With Alaska and Hawaii no longer being such terrorist targets, California could be the next state to secede. Eventually, all US states would become independent members of the Commonwealth of American States. The more states seceded, the greater would the terrorist threat be concentrated on the remaining states. There would be rush to secede until all that was left of the USA was the District of Columbia.
The terrorists would then have to focus their threats to Washington, DC. Congress would represent only the citizens of the District. The president would be elected only by voters in the District. Federal law would apply only to DC. Only the residents of Washington DC would be responsible for US foreign policy and military action.
The terrorist threat would thus be focused on the District. Some district residents would move out because of that, but this would be offset by the immigration of Americans who would oppose the dissolution of the USA and would want to remain US citizens.
We don’t know when the terrorist threat will end, but someday, it too shall pass. Eventually, the futility of terror, the global revulsion of the mass death and destruction, and changing political conditions will diminish the zeal for mass murder. Then perhaps the states of the CAS could rejoin the USA. But it would not be the same old USA. Freed from federal regulations and taxation, the states would demand a new system. US federal taxation and regulation is not a planned system, but a hodge-podge that developed historically under various political pressures. The states would also demand a new, less interventionist, foreign policy. Perhaps the only way to eliminate the messes of the past is to dissolve the union and start again fresh.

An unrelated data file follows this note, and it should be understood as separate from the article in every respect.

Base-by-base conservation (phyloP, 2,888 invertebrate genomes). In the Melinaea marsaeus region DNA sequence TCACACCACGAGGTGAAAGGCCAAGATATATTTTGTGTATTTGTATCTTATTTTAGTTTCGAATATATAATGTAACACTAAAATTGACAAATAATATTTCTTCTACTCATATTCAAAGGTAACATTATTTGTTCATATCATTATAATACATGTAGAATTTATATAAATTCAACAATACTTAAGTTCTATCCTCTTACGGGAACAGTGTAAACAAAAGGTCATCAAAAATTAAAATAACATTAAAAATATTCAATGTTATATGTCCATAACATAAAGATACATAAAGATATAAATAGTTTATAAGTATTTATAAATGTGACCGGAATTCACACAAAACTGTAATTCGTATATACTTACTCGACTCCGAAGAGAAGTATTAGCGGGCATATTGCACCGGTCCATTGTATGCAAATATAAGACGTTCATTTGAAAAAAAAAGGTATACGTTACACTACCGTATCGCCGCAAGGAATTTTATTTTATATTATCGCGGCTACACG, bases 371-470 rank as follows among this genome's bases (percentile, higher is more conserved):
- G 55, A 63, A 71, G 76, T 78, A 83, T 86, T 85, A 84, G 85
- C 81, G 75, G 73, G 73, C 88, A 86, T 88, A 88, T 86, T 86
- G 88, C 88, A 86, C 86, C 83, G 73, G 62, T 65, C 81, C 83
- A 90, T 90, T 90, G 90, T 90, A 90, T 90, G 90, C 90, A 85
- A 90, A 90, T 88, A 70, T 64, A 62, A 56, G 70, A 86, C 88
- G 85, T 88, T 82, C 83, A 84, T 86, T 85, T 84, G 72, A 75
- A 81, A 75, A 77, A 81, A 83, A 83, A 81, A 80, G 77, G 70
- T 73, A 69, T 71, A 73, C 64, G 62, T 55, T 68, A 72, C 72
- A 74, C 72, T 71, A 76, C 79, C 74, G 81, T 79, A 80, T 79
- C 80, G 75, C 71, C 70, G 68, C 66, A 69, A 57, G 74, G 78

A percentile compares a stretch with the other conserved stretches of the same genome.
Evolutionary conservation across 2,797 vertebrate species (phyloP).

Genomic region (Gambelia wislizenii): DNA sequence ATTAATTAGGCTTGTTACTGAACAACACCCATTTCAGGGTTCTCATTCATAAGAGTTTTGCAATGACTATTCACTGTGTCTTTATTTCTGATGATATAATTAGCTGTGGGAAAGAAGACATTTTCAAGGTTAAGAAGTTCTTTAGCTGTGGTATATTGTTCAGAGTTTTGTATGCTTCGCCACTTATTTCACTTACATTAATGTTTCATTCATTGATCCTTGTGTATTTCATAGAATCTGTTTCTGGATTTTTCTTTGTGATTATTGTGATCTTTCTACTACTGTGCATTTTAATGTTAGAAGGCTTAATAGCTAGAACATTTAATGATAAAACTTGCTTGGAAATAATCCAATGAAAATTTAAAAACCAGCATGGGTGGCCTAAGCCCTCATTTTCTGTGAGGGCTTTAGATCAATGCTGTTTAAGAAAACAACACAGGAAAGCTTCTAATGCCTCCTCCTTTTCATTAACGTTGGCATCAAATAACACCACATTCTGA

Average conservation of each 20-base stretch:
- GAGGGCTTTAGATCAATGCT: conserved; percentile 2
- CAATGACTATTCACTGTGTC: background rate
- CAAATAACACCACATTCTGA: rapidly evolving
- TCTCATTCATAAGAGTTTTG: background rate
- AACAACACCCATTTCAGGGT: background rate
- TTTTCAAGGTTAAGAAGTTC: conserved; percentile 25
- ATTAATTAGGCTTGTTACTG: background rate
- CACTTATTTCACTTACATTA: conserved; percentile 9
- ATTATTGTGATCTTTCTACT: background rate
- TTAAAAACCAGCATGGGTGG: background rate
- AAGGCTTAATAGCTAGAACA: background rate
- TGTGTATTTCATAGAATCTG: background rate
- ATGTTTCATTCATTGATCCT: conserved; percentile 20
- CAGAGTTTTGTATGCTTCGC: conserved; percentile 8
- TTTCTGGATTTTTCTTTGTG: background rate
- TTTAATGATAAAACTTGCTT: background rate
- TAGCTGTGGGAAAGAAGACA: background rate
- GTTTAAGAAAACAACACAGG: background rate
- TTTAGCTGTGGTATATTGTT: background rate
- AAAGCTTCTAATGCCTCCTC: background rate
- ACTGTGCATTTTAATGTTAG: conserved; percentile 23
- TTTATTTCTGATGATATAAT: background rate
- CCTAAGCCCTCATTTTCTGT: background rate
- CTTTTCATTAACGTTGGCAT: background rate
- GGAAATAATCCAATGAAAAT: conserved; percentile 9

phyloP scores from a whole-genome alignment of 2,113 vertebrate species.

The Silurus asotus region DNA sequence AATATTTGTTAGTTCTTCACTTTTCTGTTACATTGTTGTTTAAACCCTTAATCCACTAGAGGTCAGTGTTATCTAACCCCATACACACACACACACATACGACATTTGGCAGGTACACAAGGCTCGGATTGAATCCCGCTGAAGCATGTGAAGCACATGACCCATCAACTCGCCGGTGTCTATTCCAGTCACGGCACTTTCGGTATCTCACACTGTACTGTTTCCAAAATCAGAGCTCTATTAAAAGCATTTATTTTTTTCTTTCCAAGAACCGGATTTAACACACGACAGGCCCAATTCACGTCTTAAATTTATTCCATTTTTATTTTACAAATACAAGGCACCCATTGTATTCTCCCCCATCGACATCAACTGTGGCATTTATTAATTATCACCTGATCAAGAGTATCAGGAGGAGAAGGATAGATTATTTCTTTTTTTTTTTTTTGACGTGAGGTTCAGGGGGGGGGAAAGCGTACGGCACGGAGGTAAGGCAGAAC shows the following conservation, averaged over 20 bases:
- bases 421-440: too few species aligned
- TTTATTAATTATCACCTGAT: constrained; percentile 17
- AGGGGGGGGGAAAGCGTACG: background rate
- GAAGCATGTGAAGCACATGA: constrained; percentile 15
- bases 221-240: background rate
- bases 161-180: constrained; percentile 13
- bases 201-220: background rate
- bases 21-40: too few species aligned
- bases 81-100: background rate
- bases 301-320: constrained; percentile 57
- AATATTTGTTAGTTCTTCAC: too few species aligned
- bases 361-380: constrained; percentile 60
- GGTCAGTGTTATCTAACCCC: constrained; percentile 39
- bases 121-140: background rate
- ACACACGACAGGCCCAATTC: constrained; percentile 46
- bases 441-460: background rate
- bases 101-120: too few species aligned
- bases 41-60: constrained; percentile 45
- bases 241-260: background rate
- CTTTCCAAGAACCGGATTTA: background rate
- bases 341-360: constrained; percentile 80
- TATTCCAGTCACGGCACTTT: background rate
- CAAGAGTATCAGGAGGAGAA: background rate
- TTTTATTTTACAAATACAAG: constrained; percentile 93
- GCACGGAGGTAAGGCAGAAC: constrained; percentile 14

I am not here advocating the secession of the US States, and of course it is extremely unlikely that it will take place. I am just presenting it as a counterfactual possibility. But the very existence of that possibility makes its rejection a foregone opportunity, and thus the status quo has a cost, the extra cost from not doing the other. The fact that it will not happen then shows us that we have greater priorities than reducing the threat of terror. Staying together as one country needs to be recognized as having an implicit but real cost, the cost of the terrorist threat that would not exist if the states seceded. Americans are willing to pay that cost, but they need to become aware that they are paying that cost in rejecting the alternative.
Copyright 2003 by Fred E. Foldvary. All rights reserved. No part of this material may be reproduced or transmitted in any form or by any means, electronic or mechanical, which includes but is not limited to facsimile transmission, photocopying, recording, rekeying, or using any information storage or retrieval system, without giving full credit to Fred Foldvary and The Progress Report.